Garfield and Friends

Garfield and Friends

Garfield, role model for lazy cats everywhere, started out as a syndicated newspaper comic strip created by Jim Davis. And, as one might expect, the character proved popular enough to made the transition to TV commercials, which eventually led to his own Saturday morning show in 1988, Garfield and Friends. The kitty with an attitude endeared himself to many a young viewer, enough to stick around for a respectable 121 episodes. Continue reading...

The Love Bug

The Love Bug

Even with a star-studded cast that included Dean Jones, David Tomlinson, Buddy Hackett, and Michele Lee, there was no misconception with audiences as to who was the real star of Walt Disney's The Love Bug. That title belonged solely to Number 53, a sassy white Volkswagen Beetle, complete with blue and red pinstripes and a whole lot of attitude in this 1968 classic. Continue reading...

Radio Flyer

Radio Flyer

Kids have their own transportation needs. Sure, they can use a bicycle or Big Wheel to get around the neighborhood, but what if there are items that need to be carried along? Ever try to haul a bunch of toys, a pile of dirt, or your beloved pet on a bike? Chances are, they might not arrive intact at your destination. That is, until the advent of a small red wagon known the world over as a Radio Flyer. Versatile, practically indestructible, these metal workhorses have hauled tons of kid-friendly cargo for almost a century, and show no signs of slowing. Continue reading...

Larry "Bud" Melman"

Larry “Bud” Melman

Only in America could a 61 year-old file clerk in a drug rehabilitation center become an icon almost overnight. He wasn’t great at reading cue cards, he was often nervous and seemingly confused by his surroundings, and he spoke with both a lisp and a Brooklyn accent – none of which mattered. He was simply in the right place at the right time and when TV audiences got a glimpse of him, they took Larry "Bud" Melman into their hearts, making him a beloved figure of late night TV. Continue reading...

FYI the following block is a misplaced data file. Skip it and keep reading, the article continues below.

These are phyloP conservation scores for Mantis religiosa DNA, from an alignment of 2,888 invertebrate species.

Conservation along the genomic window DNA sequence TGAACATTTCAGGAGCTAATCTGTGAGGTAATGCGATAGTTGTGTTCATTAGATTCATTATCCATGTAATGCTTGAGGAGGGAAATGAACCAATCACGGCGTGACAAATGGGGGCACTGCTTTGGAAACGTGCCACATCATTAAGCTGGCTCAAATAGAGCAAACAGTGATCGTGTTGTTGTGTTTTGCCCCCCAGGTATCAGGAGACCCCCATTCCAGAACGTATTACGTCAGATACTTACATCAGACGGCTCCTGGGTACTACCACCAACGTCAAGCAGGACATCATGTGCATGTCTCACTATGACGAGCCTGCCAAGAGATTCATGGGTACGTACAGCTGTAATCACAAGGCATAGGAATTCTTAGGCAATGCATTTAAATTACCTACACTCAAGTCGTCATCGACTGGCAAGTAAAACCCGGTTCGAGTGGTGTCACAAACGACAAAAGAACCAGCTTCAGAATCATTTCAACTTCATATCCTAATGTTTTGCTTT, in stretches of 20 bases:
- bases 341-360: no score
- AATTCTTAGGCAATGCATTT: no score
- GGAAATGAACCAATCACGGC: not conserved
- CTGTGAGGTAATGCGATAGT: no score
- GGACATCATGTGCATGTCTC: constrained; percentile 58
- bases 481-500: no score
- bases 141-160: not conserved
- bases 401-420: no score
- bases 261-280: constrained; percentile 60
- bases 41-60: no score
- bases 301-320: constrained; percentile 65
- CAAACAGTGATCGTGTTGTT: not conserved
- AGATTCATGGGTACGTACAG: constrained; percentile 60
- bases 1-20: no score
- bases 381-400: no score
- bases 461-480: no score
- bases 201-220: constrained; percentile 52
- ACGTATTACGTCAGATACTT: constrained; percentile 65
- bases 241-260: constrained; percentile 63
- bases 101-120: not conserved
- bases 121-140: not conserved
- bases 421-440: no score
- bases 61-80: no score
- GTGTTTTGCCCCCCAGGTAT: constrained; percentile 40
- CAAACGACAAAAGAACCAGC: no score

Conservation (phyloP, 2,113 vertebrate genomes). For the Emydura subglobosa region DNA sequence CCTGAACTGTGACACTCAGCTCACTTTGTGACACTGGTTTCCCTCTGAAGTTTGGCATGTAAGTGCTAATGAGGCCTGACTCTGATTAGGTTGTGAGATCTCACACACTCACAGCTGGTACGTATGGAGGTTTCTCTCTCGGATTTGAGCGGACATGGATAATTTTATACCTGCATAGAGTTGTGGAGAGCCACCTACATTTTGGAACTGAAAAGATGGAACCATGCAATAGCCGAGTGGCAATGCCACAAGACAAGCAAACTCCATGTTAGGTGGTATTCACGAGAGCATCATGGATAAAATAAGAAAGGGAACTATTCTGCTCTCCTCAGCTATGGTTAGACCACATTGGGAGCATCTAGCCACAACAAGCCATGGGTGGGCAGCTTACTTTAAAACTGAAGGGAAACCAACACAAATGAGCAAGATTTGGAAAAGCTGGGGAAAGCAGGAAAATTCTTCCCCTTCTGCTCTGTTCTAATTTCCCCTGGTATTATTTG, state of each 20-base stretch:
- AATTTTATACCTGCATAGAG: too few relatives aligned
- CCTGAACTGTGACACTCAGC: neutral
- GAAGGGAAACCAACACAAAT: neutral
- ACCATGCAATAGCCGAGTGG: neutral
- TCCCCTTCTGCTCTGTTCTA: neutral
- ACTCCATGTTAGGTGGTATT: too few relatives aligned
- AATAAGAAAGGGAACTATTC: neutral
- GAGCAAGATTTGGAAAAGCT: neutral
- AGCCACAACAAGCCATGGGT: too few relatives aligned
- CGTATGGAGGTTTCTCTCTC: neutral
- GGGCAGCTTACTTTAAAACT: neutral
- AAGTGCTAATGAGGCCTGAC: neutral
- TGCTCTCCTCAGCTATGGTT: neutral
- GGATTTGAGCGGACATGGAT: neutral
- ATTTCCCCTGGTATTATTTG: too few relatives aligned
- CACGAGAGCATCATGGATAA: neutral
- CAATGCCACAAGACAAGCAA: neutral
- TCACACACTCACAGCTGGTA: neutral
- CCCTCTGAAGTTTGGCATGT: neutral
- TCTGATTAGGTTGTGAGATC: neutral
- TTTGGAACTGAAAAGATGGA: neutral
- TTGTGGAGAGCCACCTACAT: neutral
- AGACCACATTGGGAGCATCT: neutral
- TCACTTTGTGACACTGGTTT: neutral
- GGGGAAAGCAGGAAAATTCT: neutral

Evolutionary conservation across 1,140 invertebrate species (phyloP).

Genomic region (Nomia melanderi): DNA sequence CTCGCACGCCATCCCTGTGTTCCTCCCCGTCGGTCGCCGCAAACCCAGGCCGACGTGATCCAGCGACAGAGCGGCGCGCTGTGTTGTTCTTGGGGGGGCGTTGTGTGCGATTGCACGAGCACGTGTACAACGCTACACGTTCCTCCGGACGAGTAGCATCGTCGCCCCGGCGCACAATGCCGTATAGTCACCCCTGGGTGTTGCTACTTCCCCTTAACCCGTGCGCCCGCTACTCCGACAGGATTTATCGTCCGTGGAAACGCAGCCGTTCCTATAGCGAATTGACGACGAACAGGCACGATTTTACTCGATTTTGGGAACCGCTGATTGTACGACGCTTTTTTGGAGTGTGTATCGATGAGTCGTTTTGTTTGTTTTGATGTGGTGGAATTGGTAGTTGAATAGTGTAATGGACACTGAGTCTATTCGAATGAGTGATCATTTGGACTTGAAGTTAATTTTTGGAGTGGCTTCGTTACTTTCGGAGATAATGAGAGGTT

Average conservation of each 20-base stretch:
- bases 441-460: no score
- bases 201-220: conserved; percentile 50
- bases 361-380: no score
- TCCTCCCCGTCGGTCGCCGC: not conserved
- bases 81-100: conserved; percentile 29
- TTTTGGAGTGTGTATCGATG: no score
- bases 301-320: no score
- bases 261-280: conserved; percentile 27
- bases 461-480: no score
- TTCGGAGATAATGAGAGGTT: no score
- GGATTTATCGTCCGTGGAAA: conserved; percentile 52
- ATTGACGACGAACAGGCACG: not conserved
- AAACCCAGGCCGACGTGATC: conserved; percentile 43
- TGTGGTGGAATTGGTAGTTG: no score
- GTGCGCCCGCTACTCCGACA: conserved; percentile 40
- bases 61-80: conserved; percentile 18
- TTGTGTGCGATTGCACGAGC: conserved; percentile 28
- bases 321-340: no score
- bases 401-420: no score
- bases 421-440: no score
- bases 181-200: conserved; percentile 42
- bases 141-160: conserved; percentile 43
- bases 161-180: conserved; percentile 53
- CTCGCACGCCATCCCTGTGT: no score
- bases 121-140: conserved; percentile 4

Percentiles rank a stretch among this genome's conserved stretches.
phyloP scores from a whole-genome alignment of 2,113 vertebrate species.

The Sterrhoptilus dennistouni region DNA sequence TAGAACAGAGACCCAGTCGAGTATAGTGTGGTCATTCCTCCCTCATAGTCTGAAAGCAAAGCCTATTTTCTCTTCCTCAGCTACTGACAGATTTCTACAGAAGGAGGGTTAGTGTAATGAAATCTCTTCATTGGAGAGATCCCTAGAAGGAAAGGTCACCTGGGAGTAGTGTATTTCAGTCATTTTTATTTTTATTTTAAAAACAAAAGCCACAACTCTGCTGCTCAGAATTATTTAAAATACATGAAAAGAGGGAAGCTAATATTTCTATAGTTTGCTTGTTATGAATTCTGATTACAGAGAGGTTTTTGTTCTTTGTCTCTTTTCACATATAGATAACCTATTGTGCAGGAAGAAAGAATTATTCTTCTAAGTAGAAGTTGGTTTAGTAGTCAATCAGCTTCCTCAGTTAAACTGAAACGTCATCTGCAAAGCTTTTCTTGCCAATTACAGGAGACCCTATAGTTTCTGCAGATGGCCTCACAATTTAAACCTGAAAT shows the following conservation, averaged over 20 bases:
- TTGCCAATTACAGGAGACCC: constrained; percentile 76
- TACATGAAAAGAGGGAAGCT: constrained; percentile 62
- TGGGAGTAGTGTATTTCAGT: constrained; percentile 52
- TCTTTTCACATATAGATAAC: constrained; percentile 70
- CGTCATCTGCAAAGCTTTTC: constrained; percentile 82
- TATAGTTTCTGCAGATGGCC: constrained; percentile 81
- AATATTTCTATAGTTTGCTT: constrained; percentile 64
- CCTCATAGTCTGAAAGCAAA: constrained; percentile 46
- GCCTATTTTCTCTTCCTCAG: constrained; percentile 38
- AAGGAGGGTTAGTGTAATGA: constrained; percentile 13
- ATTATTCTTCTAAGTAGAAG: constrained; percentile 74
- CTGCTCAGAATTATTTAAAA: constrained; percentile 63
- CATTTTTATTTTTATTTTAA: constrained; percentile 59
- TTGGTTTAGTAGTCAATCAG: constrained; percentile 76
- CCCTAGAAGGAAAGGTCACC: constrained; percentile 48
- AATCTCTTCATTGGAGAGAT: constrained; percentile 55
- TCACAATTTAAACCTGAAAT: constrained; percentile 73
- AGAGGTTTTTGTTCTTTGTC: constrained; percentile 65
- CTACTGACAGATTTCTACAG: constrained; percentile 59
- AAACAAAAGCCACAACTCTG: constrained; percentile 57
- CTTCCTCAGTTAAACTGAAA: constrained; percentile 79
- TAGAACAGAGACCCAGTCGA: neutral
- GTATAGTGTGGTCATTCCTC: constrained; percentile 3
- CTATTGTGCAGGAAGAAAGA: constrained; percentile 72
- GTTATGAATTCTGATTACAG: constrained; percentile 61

Fotomat

Fotomat

Somewhere in a parking lot near you, there might just be a tiny old shack, perhaps converted into a drive-up coffee stand or some other small business. Chances are, this was once a Fotomat and, in its glory days, was painted a brilliant sky blue with a pyramid-shaped gold roof. Cars waited in line impatiently, eager to relive their memories of a graduation day, or a vacation, or a baby's first steps. Fotomats once dotted the landscape of our nation. Then, almost overnight, technology swept in with little mercy and Fotomat became as extinct as the film they once developed. Continue reading...

Crazy Climber

Crazy Climber

Crazy Climber brought to mind the ancient myths of poor mortals cursed to repeat the same quest over and over again with no end in sight. That's not to say it wasn't fun. In fact, it was addictively so, enough to lure arcade aficionados to spend their hard-earned quarters ascending skyscraper after skyscraper in this endearing (and enduring) game, released by Taito in 1980. Continue reading...

Super Soaker

Super Soaker

So many scientists insist upon wasting their time on the boring stuff – medicine, space exploration, computer circuitry. It is the select few, the ones who understand the importance of playtime, that truly make the worthwhile contributions. In the 60s, it was the tireless hours in a laboratory perfecting the Super Ball, simply so that millions of kids could have the opportunity to play with a ball that could bounce over a house. And in the 80s, one brave scientist would re-invent the whole concept of water warfare. Put away those water balloons, holster that measly water pistol – there was a new breed of aquatic artillery on the block and its name was Super Soaker. Let’s take a look at the origins of this terrific toy. Continue reading...

Good Times

Good Times

Spin-offs of popular shows are common, but how often do you get a spin-off of a spin-off? Not very often, but the hit sitcom Good Times provided the best possible example. The story begins with Maude, a series starring Bea Arthur that was a spin-off from All In the Family. On Maude, the title character had a sharp, independent-minded African-American maid named Florida. Maude and Florida's verbal duels became a highlight of the show, making the Florida character very popular with viewers. When that popularity got too big for a co-starring role to contain, Florida got her own spin-off series, Good Times, in February of 1974. Continue reading...